Whereas the rise of the ‘creating’ class occurs world-wide, we focus on the changes in the Netherlands. We have identified trends, strengths, weaknesses, opportunities and threats that are important to create the winning ecosystem in the Netherlands. We must take advantage of innovation models and ways of working suiting the Dutch. Our excellent infrastructure provides an opportunity to invest in content, but at the same time also creates more information for the content providers abroad. Economic benefit of Dutch creativeness is often exploited elsewhere. Therefore, we must invest in Dutch ICM technology and experience labs. Current government instruments need improvement as they do not suit creative research well.
Creative entrepreneurship has been successful as the new way of life for SMEs and ZZPs. However, innovation here is stalling. To complicate matters, classic intellectual property rights are fading away on a global scale, putting pressure on creative business models. The first to experiment with the new IPR wins.
The Netherlands have a good potential advantage. It is our vision to create world-class ecosystems of the creative sector, by creating coherence between knowledge centres, industry and the non-profit leaders in regional contexts. Example ecosystems are presented in Amsterdam, Utrecht, Eindhoven, Rotterdam, and the NIRICT.
The Strategic Agenda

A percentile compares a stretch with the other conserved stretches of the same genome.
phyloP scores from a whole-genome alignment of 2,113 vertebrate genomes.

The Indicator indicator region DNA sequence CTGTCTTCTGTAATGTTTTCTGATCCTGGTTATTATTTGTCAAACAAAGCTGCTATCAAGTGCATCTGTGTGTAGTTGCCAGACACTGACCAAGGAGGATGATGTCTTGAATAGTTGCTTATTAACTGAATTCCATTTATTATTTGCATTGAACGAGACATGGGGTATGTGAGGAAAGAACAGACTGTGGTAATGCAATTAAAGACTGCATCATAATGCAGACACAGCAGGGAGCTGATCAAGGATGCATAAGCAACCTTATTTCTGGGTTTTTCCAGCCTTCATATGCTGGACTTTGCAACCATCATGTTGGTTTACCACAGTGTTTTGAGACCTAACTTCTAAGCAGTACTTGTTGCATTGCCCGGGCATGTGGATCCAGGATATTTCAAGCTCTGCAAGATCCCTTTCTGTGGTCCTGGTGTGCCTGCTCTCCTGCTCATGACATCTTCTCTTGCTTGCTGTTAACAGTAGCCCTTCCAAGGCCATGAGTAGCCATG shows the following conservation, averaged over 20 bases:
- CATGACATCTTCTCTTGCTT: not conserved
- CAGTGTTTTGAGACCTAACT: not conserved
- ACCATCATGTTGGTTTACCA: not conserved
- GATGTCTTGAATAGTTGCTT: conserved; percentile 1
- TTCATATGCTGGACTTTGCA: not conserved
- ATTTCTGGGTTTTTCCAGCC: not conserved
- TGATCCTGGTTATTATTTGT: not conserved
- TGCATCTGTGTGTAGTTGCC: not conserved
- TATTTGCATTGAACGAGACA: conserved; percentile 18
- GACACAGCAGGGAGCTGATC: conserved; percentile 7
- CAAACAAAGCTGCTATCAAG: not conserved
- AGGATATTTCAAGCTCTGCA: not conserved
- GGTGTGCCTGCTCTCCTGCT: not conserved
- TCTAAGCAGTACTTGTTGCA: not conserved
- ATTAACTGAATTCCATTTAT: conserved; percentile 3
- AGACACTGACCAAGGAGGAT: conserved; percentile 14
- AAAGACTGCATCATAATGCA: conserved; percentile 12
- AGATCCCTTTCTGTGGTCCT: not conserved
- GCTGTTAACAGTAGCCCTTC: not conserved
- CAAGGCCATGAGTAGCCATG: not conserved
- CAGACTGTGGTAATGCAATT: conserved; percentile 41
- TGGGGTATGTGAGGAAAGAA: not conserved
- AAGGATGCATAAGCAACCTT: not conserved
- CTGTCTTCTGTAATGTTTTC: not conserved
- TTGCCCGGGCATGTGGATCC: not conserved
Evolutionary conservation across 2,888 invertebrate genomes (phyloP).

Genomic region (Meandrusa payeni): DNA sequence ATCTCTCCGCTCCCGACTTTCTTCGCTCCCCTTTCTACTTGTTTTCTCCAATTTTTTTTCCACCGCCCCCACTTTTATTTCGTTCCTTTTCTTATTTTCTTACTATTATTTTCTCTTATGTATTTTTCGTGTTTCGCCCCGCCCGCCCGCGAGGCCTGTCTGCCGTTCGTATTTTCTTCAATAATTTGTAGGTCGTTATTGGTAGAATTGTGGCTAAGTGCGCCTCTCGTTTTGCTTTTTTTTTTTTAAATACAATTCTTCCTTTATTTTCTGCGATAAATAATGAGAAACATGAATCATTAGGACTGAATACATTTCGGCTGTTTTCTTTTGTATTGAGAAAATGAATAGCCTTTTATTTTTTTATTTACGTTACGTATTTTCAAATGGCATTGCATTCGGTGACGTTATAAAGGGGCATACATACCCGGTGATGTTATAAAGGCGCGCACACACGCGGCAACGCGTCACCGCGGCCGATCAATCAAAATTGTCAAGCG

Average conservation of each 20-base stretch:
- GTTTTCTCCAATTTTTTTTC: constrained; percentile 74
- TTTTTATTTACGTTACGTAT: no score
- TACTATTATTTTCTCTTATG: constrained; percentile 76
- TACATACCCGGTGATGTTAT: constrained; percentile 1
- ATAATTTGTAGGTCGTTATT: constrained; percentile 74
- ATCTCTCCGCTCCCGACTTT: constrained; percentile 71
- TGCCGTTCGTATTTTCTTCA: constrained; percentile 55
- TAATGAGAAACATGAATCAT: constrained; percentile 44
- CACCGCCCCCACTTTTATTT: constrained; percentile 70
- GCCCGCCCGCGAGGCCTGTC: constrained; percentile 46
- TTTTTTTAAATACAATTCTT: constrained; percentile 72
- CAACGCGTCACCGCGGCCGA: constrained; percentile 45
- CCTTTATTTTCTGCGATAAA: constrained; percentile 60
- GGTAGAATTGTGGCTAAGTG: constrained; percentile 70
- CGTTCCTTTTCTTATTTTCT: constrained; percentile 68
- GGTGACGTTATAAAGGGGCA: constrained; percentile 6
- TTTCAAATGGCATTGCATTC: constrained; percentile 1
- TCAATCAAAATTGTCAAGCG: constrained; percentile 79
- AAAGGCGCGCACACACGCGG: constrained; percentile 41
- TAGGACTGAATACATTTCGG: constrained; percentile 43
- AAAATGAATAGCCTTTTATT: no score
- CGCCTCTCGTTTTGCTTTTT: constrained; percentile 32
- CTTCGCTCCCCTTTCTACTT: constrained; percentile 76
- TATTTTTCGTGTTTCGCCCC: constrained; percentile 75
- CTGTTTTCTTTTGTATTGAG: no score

In workshops and interaction with the field, we have identified the most vital themes to develop. Themes with the highest potential of success and a sense of urgency have been coupled with tools for broad support in the field. The five themes are:
8.searching & finding
10.virtual and real worlds
11.collaboration as a way of life and
12.interactive and tangible environments.
To stimulate progress in these development themes, nine tools are discussed. These are instruments for interaction, location-based infrastructures, tools for data worlds and tools for building real & virtual worlds. Furthermore, the SRA proposes to extend the role of creative sector laboratories such as world experience labs and living labs. Equally important measures such as policies for property rights, entrepreneurship of the creatives, and research of the creatives are described. For each theme and each tool we argue why the Netherlands is an excellent place to endorse its development. Per theme and tool also, we indicate immediate stakeholders in the Netherlands.
Creating a winning ecosystem The SRA proposes a mix of long-term research with short term demonstrations and high-profile applications, consequently to form new chains of knowledge for an enduring advantage. The two cornerstones for getting there are:
Creating champions: by implementing a focus, by building new chains, and by investing in multi-disciplinarity
Providing Instruments and Incentives: Financial, Organizational, Facilities, room for R&D, dedicated education and coordination.
We focus on the ‘hottest’ spots supporting local initiatives, wherever they originate. We aim to introduce vouchers for the production of creative ideas, for creative pioneers, and vouchers for the production industry and coaching. For the restoration of chains, we aim to build large-scale programs and new reward systems. For community building, we suggest public awareness programs, registration of best practices, and the maintenance of open-source technological sources. We suggest a few programs on education. We suggest a PhD on the basis of a work of art and on the basis of a start-up company. And, we aim to develop a program for stipends to artists, and for public broadcasting to be a lead customer.
The SRA instruments and tools are geared to exploit the EU ambitions, which proposes 2009 as the Year of Creativity and Innovation.